Dorian was a pretty standard hero with a tragic past and wonderful family. I loved the descriptions of his family and all of their interactions; they seemed exactly what a family ought to be and were a wonderful addition to the plot.


I do wish that there had been some follow up with the antagonists of the story. They seemed to just sort of fade to the background. They were a couple of loose ends that I would have liked to see tied up. 
Overall I liked the plot, the setting and the characters. It was a very fun read. Many thanks to B&H Publishing for letting me read this book for review.

Monday, December 26, 2011

Misc. Monday - Year of Wonders

Year of WondersYear of Wonders
By: Geraldine Brooks
Genre: Historical Fiction,
Rating: 3.5 stars

Summary:
In 1666 a little town outside of London finds itself dealing with the Plague. Anna Firth finds herself without a family and becoming the healer and helper to those around her. As the year, and death toll, progress she is the voice of reason which tries to keep her village from losing absolutely everything.

I would like to say, that had it not been for the last 20 or so pages this would have deserved 5 stars. It is written beautifully, all of the characters are well developed and there is a vivid recreation of humanity as a whole which is typically hard to capture.

Brooks did a marvelous job in showing how the human condition can sink when faced with extreme difficulty. The research which was put into it, not only into the plague itself but also into how different people dealt with it and the many challenges the village as a whole faced was marvelous to read. The novel was both of historical and psychological dealings which is what made it so well done.

Seeing how different families dealt with the grief of losing everyone, some turning to alcohol, others preying on the panic of their fellows, some simply shutting down completely, illustrated a great diversity in humanity which I loved reading about.

Anna too was a character who was real and honest. She didn't come across as this great super-heroine. She was merely a person who was doing her best to get through each day no matter what it had in store for her. There were some episodes which showed how she too suffered from human frailty and wasn't some paragon of virtue and fortitude.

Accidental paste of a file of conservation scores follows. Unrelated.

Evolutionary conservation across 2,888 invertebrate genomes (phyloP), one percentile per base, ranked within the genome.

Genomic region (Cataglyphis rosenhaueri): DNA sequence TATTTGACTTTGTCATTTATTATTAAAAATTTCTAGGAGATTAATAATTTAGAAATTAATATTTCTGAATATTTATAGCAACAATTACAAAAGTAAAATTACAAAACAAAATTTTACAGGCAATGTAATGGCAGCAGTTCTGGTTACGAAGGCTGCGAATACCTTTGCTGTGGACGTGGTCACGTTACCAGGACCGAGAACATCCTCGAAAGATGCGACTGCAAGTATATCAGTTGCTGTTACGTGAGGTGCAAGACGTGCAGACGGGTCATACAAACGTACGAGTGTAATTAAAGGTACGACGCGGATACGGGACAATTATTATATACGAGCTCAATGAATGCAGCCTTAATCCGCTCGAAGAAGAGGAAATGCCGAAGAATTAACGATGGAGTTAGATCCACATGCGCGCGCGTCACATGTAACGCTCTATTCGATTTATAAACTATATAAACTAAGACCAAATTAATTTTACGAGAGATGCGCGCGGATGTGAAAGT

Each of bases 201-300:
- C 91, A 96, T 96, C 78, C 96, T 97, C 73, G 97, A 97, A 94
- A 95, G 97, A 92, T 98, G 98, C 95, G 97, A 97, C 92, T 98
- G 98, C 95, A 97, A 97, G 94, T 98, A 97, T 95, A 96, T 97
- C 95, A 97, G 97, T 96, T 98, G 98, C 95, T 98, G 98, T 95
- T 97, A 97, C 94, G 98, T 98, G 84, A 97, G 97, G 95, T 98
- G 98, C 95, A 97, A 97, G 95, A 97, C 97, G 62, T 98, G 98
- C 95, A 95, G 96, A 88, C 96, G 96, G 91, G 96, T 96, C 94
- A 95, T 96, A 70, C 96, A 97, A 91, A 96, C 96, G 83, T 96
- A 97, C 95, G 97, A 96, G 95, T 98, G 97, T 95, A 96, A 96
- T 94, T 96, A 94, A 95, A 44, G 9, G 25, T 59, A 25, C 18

Had it ended with a nice scene at the official end of the plague in the town I would have been not only satisfied but I would have had to buy the book for my permanent collection.

But it didn't. It was all set up to, it could easily have done that...but she just kept on writing. It went south as the writer put in the seemingly mandatory romance which detracted rather than added to the novel. Had that 6 or so pages not been there, this would have been one of the top 5 books I read this year.

Thursday, December 22, 2011

Historical Thursday - Captive Trail

Captive Trail (The Texas Trail Series)Captive Trail 
by: Susan Paige Davis
Genre: Historical Christian Fiction
Rating: 3.5 stars


Summary from Goodreads:
Taabe Waipu has run away from her Comanche village and is fleeing south in Texas on a horse she stole from a dowry left outside her family's teepee. The horse has an accident and she is left on foot, injured and exhausted. She staggers onto a road near Fort Chadbourne and collapses.

On one of the first runs through Texas, Butterfield Overland Mail Company driver Ned Bright carries two Ursuline nuns returning to their mission station. They come across a woman who is nearly dead from exposure and dehydration and take her to the mission.With some detective work, Ned discovers Taabe Waipu is Billie Morgan. He plans to unite her with her family, but the Comanche have other ideas, and the two end up defending the mission station.